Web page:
At step II, a dielectric layer 102 is provided (e.g., by a known deposition method) over the substrate 101. This layer forms a mask for subsequent steps and in some embodiments provides structural support to the comparatively narrow gate. At step III, a hard mask layer 103 (e.g., a metal or metal alloy) is formed over the dielectric layer. This hard mask layer 103, among other functions, provides a seed layer for another hard mask formed in a subsequent step.
At step IV a mask layer 104 is formed over the hard mask layer 103. The mask layer 104 may be a dielectric layer or a metal/metal alloy layer, and is a comparatively wide layer. As described more fully herein, mask layer 104 functions as a mask for forming a comparatively small feature size opening in the underlying layers. The opening is used for forming a gate with comparatively small features size in a batch processing sequence and without expensive e-beam direct write equipment.
At step V a patterned photoresist 105 is formed over the mask layer 104 by known methods. With the resist 105 protecting a desired width of the mask layer 104, the exposed area of the mask layer 104 is etched and removed by a known wet or dry etching method. As shown at step VI, a first gate mask 106 remains after the etching. Next, at step VII, a undercut etching step is carried out to further narrow the width of the mask 106 to form a second (final) gate mask 107. This etching sequence is likely a wet etching sequence and is operative to reduce the width of the first gate mask 106 from approximately 1.0 μm to less than approximately 0.25 μm or less as the second gate mask 107. In certain embodiments, the width of the second gate mask 107 can be approximately 0.1 μm. Beneficially, the second gate mask 107 is self-aligned; is formed using known photolithographic methods and fabrication equipment; and functions to provide the opening for forming a self-aligned gate in a later step.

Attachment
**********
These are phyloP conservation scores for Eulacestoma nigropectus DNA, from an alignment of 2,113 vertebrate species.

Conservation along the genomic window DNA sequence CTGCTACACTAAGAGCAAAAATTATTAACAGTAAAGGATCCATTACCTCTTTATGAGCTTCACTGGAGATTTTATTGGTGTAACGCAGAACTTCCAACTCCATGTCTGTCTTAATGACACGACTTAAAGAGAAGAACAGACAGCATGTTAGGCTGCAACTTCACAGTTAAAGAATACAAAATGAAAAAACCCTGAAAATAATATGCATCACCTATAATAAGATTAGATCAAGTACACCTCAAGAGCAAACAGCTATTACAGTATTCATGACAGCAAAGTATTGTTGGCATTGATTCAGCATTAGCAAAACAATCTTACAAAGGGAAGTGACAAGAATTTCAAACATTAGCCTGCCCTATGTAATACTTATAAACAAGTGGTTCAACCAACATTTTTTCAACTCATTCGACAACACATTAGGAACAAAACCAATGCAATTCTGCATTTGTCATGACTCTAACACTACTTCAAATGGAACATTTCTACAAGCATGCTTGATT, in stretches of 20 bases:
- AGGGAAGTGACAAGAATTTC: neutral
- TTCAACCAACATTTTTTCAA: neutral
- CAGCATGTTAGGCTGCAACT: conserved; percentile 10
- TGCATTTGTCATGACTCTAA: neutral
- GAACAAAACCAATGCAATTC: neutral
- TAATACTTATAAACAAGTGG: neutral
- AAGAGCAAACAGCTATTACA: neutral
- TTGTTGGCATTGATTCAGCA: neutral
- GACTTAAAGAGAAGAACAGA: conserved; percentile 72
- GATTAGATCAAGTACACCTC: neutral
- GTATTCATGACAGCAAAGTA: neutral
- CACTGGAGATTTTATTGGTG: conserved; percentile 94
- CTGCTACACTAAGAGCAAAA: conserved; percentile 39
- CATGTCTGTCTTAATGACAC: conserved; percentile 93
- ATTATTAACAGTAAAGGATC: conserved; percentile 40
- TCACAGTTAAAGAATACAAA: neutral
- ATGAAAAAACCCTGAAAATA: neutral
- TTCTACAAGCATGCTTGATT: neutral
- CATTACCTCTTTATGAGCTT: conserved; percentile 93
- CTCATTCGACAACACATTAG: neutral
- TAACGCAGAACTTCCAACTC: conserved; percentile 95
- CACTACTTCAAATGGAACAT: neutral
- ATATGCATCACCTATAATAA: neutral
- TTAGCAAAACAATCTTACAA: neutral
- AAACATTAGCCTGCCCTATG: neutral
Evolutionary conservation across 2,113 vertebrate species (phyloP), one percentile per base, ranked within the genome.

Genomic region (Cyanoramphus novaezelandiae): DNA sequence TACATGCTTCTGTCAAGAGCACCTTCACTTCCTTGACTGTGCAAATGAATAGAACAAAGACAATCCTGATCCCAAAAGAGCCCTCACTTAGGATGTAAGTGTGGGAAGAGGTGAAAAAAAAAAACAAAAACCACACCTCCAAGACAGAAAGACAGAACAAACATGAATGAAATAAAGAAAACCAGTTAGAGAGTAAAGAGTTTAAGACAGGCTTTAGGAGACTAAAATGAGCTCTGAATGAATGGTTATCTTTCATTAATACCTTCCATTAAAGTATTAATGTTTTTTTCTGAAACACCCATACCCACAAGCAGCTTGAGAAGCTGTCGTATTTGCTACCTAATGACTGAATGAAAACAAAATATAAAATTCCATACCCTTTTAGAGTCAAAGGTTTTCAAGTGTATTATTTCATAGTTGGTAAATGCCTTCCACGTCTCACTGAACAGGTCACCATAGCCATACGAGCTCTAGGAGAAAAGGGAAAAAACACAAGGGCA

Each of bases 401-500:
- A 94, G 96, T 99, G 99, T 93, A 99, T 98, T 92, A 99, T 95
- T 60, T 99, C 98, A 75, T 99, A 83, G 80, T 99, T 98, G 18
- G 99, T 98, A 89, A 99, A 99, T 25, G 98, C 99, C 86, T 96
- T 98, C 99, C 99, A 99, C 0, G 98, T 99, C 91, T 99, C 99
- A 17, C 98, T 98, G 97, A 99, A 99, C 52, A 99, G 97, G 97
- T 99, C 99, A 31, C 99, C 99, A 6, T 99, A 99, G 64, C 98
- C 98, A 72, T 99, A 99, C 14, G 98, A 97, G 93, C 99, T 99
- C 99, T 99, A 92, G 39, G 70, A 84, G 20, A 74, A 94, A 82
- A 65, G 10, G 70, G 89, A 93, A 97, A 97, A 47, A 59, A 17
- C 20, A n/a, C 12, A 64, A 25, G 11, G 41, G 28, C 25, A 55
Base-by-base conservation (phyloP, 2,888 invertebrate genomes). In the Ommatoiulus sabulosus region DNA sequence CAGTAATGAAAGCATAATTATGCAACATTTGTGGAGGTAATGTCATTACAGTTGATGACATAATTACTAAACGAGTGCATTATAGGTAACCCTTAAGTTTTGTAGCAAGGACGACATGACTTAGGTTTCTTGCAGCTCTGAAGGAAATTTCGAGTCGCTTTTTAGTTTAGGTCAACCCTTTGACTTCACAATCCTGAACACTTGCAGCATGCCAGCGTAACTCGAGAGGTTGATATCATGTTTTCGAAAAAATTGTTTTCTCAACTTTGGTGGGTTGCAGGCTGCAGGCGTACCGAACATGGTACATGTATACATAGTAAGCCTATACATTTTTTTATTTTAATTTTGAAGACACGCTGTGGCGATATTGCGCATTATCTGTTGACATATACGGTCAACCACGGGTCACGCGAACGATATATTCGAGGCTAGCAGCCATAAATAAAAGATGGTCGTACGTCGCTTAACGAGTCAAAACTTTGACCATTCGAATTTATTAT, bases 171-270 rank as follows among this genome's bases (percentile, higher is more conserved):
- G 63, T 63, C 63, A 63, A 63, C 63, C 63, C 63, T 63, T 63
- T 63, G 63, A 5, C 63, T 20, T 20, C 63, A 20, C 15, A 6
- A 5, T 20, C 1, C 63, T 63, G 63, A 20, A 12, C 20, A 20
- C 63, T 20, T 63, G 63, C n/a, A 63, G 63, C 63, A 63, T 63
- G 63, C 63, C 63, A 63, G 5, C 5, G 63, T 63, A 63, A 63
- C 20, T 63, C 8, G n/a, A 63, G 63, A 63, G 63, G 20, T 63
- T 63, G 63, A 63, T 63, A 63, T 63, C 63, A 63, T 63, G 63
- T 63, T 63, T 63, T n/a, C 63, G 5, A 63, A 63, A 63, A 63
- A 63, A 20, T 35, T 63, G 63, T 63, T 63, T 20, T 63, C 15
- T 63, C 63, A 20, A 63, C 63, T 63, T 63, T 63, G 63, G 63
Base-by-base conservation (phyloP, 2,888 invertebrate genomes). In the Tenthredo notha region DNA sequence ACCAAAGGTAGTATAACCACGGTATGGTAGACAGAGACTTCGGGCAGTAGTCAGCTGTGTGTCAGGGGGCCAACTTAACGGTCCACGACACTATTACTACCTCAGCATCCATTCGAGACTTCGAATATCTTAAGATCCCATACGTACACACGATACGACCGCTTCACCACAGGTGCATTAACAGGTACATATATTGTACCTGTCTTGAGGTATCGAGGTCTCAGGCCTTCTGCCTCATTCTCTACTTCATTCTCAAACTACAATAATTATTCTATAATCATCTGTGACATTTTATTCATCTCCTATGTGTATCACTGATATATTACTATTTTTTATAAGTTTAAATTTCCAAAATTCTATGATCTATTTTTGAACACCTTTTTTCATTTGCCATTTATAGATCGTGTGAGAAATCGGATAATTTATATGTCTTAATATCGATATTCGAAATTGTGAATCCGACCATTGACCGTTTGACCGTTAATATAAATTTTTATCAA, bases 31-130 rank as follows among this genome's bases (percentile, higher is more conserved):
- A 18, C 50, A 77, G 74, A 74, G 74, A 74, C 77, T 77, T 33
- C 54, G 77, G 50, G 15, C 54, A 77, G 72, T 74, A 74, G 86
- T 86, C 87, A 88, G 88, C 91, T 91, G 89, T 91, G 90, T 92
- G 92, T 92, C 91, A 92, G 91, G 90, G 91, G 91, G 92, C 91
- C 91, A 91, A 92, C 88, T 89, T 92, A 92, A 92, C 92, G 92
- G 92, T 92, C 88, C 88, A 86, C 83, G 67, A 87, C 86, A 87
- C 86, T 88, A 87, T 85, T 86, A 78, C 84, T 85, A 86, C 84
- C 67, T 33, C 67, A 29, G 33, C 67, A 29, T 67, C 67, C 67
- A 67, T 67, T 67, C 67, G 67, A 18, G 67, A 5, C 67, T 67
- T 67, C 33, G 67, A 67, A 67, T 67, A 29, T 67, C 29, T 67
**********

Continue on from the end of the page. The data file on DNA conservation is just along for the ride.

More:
At step VIII, the resist 105 is removed and leaves the reduced feature-size second gate mask 107. Next, at step IX another hardmask 108 is formed over the hardmask 103. Notably, the hardmask 103 functions as a seed layer for the hardmask 108, which is illustratively a metal (e.g., Au) or metal alloy, and may be formed by a known electroplating method. More notably, the second gate mask 107 is inert to the material selected for the hardmask 108, and thus, the hard mask 108 does not form over the gate mask 107. In addition, the hardmask 108 is inert to subsequent processing to remove the second gate mask 107.